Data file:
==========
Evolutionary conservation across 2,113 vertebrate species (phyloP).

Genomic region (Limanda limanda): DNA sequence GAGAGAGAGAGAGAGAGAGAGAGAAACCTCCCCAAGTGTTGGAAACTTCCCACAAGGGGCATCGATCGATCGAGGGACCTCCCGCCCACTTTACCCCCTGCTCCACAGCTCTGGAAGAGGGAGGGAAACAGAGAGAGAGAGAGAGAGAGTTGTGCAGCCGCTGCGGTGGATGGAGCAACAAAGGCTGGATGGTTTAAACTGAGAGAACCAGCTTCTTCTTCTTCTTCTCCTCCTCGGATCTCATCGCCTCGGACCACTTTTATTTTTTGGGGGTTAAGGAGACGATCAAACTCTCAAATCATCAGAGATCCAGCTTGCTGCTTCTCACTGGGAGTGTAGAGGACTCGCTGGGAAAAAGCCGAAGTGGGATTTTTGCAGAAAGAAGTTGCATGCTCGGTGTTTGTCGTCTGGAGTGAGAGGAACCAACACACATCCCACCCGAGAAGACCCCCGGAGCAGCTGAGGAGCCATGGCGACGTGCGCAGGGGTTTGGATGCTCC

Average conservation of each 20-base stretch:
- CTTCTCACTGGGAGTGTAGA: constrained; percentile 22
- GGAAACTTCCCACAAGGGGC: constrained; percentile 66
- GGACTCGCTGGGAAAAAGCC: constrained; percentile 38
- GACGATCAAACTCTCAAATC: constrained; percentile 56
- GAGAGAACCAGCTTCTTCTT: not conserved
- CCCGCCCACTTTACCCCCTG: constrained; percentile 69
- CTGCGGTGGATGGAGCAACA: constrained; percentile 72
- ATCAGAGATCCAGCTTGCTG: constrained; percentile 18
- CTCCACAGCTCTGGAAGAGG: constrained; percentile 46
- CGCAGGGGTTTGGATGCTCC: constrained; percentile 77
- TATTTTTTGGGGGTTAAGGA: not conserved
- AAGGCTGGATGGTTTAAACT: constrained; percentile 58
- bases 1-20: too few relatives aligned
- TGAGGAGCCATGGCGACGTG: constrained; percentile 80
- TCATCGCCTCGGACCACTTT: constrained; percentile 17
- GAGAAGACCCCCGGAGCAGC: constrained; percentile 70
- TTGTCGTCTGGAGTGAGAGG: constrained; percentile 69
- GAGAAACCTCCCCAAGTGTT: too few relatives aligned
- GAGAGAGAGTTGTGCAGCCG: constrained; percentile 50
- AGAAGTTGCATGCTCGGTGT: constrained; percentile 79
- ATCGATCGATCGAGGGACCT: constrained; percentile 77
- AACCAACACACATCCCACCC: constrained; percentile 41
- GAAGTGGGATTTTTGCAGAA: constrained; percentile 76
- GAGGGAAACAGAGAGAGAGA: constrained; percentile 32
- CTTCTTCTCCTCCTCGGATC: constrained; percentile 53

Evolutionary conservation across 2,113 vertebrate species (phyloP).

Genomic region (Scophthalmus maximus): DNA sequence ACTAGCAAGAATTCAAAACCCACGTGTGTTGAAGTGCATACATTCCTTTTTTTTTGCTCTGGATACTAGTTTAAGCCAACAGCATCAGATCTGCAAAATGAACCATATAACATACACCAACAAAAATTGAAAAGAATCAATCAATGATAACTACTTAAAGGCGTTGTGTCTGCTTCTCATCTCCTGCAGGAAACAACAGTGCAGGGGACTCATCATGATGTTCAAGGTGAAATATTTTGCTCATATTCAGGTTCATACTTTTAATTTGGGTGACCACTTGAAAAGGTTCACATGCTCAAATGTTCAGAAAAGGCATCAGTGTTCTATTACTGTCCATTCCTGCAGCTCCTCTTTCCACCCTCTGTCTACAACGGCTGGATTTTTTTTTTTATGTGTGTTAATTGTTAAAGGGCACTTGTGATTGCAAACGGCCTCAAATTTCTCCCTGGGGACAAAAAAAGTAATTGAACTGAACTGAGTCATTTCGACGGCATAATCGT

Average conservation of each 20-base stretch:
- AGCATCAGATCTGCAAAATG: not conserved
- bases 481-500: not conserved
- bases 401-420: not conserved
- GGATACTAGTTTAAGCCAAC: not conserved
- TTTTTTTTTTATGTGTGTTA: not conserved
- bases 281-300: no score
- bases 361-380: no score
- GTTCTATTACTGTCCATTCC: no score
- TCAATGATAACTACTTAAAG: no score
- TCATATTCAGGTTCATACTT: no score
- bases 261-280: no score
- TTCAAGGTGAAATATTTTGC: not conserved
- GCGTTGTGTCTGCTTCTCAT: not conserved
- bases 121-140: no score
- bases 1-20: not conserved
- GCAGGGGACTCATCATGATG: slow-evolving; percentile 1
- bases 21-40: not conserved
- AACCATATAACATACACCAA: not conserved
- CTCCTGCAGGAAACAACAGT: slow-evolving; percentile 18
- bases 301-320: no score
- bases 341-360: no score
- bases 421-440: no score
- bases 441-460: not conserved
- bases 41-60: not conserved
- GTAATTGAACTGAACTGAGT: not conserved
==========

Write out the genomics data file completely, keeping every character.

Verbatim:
Evolutionary conservation across 2,113 vertebrate species (phyloP).

Genomic region (Limanda limanda): DNA sequence GAGAGAGAGAGAGAGAGAGAGAGAAACCTCCCCAAGTGTTGGAAACTTCCCACAAGGGGCATCGATCGATCGAGGGACCTCCCGCCCACTTTACCCCCTGCTCCACAGCTCTGGAAGAGGGAGGGAAACAGAGAGAGAGAGAGAGAGAGTTGTGCAGCCGCTGCGGTGGATGGAGCAACAAAGGCTGGATGGTTTAAACTGAGAGAACCAGCTTCTTCTTCTTCTTCTCCTCCTCGGATCTCATCGCCTCGGACCACTTTTATTTTTTGGGGGTTAAGGAGACGATCAAACTCTCAAATCATCAGAGATCCAGCTTGCTGCTTCTCACTGGGAGTGTAGAGGACTCGCTGGGAAAAAGCCGAAGTGGGATTTTTGCAGAAAGAAGTTGCATGCTCGGTGTTTGTCGTCTGGAGTGAGAGGAACCAACACACATCCCACCCGAGAAGACCCCCGGAGCAGCTGAGGAGCCATGGCGACGTGCGCAGGGGTTTGGATGCTCC

Average conservation of each 20-base stretch:
- CTTCTCACTGGGAGTGTAGA: constrained; percentile 22
- GGAAACTTCCCACAAGGGGC: constrained; percentile 66
- GGACTCGCTGGGAAAAAGCC: constrained; percentile 38
- GACGATCAAACTCTCAAATC: constrained; percentile 56
- GAGAGAACCAGCTTCTTCTT: not conserved
- CCCGCCCACTTTACCCCCTG: constrained; percentile 69
- CTGCGGTGGATGGAGCAACA: constrained; percentile 72
- ATCAGAGATCCAGCTTGCTG: constrained; percentile 18
- CTCCACAGCTCTGGAAGAGG: constrained; percentile 46
- CGCAGGGGTTTGGATGCTCC: constrained; percentile 77
- TATTTTTTGGGGGTTAAGGA: not conserved
- AAGGCTGGATGGTTTAAACT: constrained; percentile 58
- bases 1-20: too few relatives aligned
- TGAGGAGCCATGGCGACGTG: constrained; percentile 80
- TCATCGCCTCGGACCACTTT: constrained; percentile 17
- GAGAAGACCCCCGGAGCAGC: constrained; percentile 70
- TTGTCGTCTGGAGTGAGAGG: constrained; percentile 69
- GAGAAACCTCCCCAAGTGTT: too few relatives aligned
- GAGAGAGAGTTGTGCAGCCG: constrained; percentile 50
- AGAAGTTGCATGCTCGGTGT: constrained; percentile 79
- ATCGATCGATCGAGGGACCT: constrained; percentile 77
- AACCAACACACATCCCACCC: constrained; percentile 41
- GAAGTGGGATTTTTGCAGAA: constrained; percentile 76
- GAGGGAAACAGAGAGAGAGA: constrained; percentile 32
- CTTCTTCTCCTCCTCGGATC: constrained; percentile 53

Evolutionary conservation across 2,113 vertebrate species (phyloP).

Genomic region (Scophthalmus maximus): DNA sequence ACTAGCAAGAATTCAAAACCCACGTGTGTTGAAGTGCATACATTCCTTTTTTTTTGCTCTGGATACTAGTTTAAGCCAACAGCATCAGATCTGCAAAATGAACCATATAACATACACCAACAAAAATTGAAAAGAATCAATCAATGATAACTACTTAAAGGCGTTGTGTCTGCTTCTCATCTCCTGCAGGAAACAACAGTGCAGGGGACTCATCATGATGTTCAAGGTGAAATATTTTGCTCATATTCAGGTTCATACTTTTAATTTGGGTGACCACTTGAAAAGGTTCACATGCTCAAATGTTCAGAAAAGGCATCAGTGTTCTATTACTGTCCATTCCTGCAGCTCCTCTTTCCACCCTCTGTCTACAACGGCTGGATTTTTTTTTTTATGTGTGTTAATTGTTAAAGGGCACTTGTGATTGCAAACGGCCTCAAATTTCTCCCTGGGGACAAAAAAAGTAATTGAACTGAACTGAGTCATTTCGACGGCATAATCGT

Average conservation of each 20-base stretch:
- AGCATCAGATCTGCAAAATG: not conserved
- bases 481-500: not conserved
- bases 401-420: not conserved
- GGATACTAGTTTAAGCCAAC: not conserved
- TTTTTTTTTTATGTGTGTTA: not conserved
- bases 281-300: no score
- bases 361-380: no score
- GTTCTATTACTGTCCATTCC: no score
- TCAATGATAACTACTTAAAG: no score
- TCATATTCAGGTTCATACTT: no score
- bases 261-280: no score
- TTCAAGGTGAAATATTTTGC: not conserved
- GCGTTGTGTCTGCTTCTCAT: not conserved
- bases 121-140: no score
- bases 1-20: not conserved
- GCAGGGGACTCATCATGATG: slow-evolving; percentile 1
- bases 21-40: not conserved
- AACCATATAACATACACCAA: not conserved
- CTCCTGCAGGAAACAACAGT: slow-evolving; percentile 18
- bases 301-320: no score
- bases 341-360: no score
- bases 421-440: no score
- bases 441-460: not conserved
- bases 41-60: not conserved
- GTAATTGAACTGAACTGAGT: not conserved